A fascinating book by Beverly Jerold, Music Performance Issues: 1600–1900
Readers of The Diapason’s July 2018 issue most likely remember Beverly Jerold’s article about two eighteenth-century concerts of Handel’s music as reviewed by the Berlin Court Kapellmeister Johann Friedrich Reichardt, who attended the programs during his 1785 visit to London. Ms. Jerold has spent much of her life researching for period information about musical performances as reported by the persons who experienced them. One could see in the stunning color headshot of this intrepid author that she has a firm chin and twinkling eyes, ever on the lookout for authentic information about the topic that she is researching. These period verifications serve as guides for those who seek stylistic authenticity in their own present-day performances.
From the many varied essays that Jerold has published in a wide range of journals she has selected nineteen articles for her book Music Performance Issues: 1600–1900, issued in 2016 by Pendragon Press, Hillsdale, New York, as a paperback edition comprising 359 pages of useful knowledge (ISBN 978-1-57647-175-0, list price: $65, available from www.pendragonpress.com).
I would enjoy sharing many of her remarkable discoveries and observations with you, but it would be unfair for me to present you with Jerold’s discoveries, and it might rob you, the readers, of the surprises that you may have when you read the book for yourselves. I do encourage you to access the volume and to enjoy Jerold’s findings, offered with the utmost clarity and complete references to her sources. To whet your curiosities, here are the titles of the book’s chapters:
• Dilettante and Amateur: Our Evolving Language
• Bach’s Lament about Leipzig’s Professional Instrumentalists
• Choral Singing Before the Era of Recordings
• Why Most a cappella Music Could Not Have Been Sung Unaccompanied
• Fasch and the Beginning of Modern Artistic Choral Singing
• What Handel’s Casting Reveals About Singers of the Time
• Intonation Standards and Equal Temperament
• Eighteenth-Century Stringed Keyboard Instruments from a Performance Perspective [LP: You may be surprised about the clavichord!]
• The Tromba and Corno in Bach’s Time
• Maelzel’s Role in Beethoven’s Symphonic Metronome Marks
• The French Time Devices Revisited
• The Notable Significance of Common Time and Cut Time in Bach’s Era
• Numbers and Tempo: 1630–1800
• Overdotting in Handel’s Overtures Reconsidered
• Notes inégales: A Definitive New Parameter
• Distinguishing Between Artificial and Natural Vibrato in Premodern Music
• A Solution for Simple (secco) Theater Recitative
• How Composers Viewed Performers’ Additions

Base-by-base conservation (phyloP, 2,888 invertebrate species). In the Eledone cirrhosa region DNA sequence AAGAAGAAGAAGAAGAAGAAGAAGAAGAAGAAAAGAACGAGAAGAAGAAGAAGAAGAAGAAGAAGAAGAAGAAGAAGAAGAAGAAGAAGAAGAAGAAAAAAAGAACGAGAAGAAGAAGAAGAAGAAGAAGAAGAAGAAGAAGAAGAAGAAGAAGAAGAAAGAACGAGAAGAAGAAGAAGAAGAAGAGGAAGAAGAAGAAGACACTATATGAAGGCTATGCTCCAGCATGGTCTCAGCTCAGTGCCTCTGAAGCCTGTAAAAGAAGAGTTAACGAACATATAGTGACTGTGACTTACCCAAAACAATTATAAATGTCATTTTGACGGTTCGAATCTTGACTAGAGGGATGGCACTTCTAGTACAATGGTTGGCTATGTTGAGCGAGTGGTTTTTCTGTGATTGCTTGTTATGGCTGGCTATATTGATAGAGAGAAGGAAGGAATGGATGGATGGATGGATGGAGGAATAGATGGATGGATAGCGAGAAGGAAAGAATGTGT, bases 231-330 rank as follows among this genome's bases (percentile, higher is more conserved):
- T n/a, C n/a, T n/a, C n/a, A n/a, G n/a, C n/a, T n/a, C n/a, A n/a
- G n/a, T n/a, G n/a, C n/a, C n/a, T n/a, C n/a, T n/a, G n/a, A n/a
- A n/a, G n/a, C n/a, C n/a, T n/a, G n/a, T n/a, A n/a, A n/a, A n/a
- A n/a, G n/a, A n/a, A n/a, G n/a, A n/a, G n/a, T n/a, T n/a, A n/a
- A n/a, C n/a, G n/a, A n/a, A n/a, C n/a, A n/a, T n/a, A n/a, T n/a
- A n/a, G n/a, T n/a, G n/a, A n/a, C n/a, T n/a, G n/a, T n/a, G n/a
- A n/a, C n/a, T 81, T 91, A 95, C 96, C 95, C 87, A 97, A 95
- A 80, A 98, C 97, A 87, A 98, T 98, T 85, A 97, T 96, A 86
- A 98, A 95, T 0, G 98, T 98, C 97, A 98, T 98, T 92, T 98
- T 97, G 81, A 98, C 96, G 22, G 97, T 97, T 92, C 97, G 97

• The Varied Reprise in Eighteenth-Century Instrumental Music—A Reappraisal
Telemann Sonatas for Violin and Harpsichord
Totally unfamiliar music by the most prolific baroque composer Georg Friedrich Telemann (1681–1767) fills a recent compact disc featuring violinist Dorian Komanoff Bandy and harpsichordist Paul Cienniwa (Whaling City Sound, WCS 108). Originally published in Frankfort-am-Main in 1715, these six four-movement works, each comprising alternating slow-fast-slow-fast movements, were composed with the burgeoning amateur house music musician in mind. A seventh sonata of similar style and length that has survived only in the composer’s manuscript preserved in the Dresden State Library receives its world premiere recording to fill out the program.
In disc and numerical order the sonatas are in G Minor, D Major, B Minor, G Major, A Minor, and A Major; the extra seventh sonata is in F-sharp Minor. Each composition bears the TWV (Telemann Werke Verzeichnis [“work catalogue”]) number 41, followed by an indication of its individual key (in German style: g, D, h, G, a. A, fis).
I had met the harpsichordist during a long-ago Boston Early Music Festival visit. He has recently relocated to the warmer climes of Florida where (now Dr.) Paul Cienniwa is music director of St. Paul’s Episcopal Church in Delray. Thus it was not difficult to locate an email address for this fine artist. I especially wanted to learn who had built the harpsichord used for this recording and to ascertain whether the works were being played from a realized score or from the more probable two-line original engraving. It turned out to be the latter, which made my admiration for such beautiful collaborative musicianship ascend even several units higher. Especially an elegant solo harpsichord introduction to the “Cantabile” of the B-minor Sonata had moved me deeply, and I appreciate the sensitive musical realization of the figured bass throughout. It also pleased me that Cienniwa lists among his musical mentors Jerome Butera, a longtime editor of The Diapason and currently the magazine’s sales director. (File that in your “Small World” folder, please.)
The fine-sounding instrument, it turned out, is a single-manual 2 x 8 example inspired by the unique 1681 Vaudry harpsichord (an instrument that our readers encountered briefly last month through the illustration for Jane Clark’s article on François Couperin). It was built in 2008 by Kevin Spindler. For those who might wish to acquire this music, violinist Bandy suggests IMSLP for downloading (https://imslp.org), or, even better, a facsimile of the 1715 edition published by Anne Fuzeau Productions (http://www.editions-classique.com/en/index.php). With such a fine example of the collaborative harpsichord line for consultation, one might not be so reluctant to realize that figured bass.